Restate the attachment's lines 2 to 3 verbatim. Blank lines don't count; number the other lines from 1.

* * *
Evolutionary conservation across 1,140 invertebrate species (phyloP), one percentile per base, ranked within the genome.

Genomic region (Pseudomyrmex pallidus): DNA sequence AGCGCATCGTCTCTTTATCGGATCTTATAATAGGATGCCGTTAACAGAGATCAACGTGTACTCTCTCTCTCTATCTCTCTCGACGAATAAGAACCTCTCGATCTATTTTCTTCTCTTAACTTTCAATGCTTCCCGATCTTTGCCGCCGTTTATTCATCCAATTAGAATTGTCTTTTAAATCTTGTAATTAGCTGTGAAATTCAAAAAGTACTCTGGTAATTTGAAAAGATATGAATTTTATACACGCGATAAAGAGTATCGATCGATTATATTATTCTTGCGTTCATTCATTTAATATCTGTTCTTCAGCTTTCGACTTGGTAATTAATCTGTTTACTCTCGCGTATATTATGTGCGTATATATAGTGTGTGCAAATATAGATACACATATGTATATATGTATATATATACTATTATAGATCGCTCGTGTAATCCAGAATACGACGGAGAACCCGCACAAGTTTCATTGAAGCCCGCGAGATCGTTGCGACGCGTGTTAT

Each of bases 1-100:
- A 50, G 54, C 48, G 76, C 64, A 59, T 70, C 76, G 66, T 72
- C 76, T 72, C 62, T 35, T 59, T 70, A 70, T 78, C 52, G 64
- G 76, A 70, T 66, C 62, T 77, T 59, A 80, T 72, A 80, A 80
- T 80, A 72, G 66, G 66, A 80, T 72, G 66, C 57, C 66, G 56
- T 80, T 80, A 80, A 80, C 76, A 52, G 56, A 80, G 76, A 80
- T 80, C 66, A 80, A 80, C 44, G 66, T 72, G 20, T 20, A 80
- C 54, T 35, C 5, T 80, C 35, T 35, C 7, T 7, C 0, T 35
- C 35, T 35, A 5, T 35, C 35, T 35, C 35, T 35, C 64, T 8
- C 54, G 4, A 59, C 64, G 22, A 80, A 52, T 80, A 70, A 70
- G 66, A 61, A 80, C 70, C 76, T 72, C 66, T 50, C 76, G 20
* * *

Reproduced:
Genomic region (Pseudomyrmex pallidus): DNA sequence AGCGCATCGTCTCTTTATCGGATCTTATAATAGGATGCCGTTAACAGAGATCAACGTGTACTCTCTCTCTCTATCTCTCTCGACGAATAAGAACCTCTCGATCTATTTTCTTCTCTTAACTTTCAATGCTTCCCGATCTTTGCCGCCGTTTATTCATCCAATTAGAATTGTCTTTTAAATCTTGTAATTAGCTGTGAAATTCAAAAAGTACTCTGGTAATTTGAAAAGATATGAATTTTATACACGCGATAAAGAGTATCGATCGATTATATTATTCTTGCGTTCATTCATTTAATATCTGTTCTTCAGCTTTCGACTTGGTAATTAATCTGTTTACTCTCGCGTATATTATGTGCGTATATATAGTGTGTGCAAATATAGATACACATATGTATATATGTATATATATACTATTATAGATCGCTCGTGTAATCCAGAATACGACGGAGAACCCGCACAAGTTTCATTGAAGCCCGCGAGATCGTTGCGACGCGTGTTAT

Each of bases 1-100: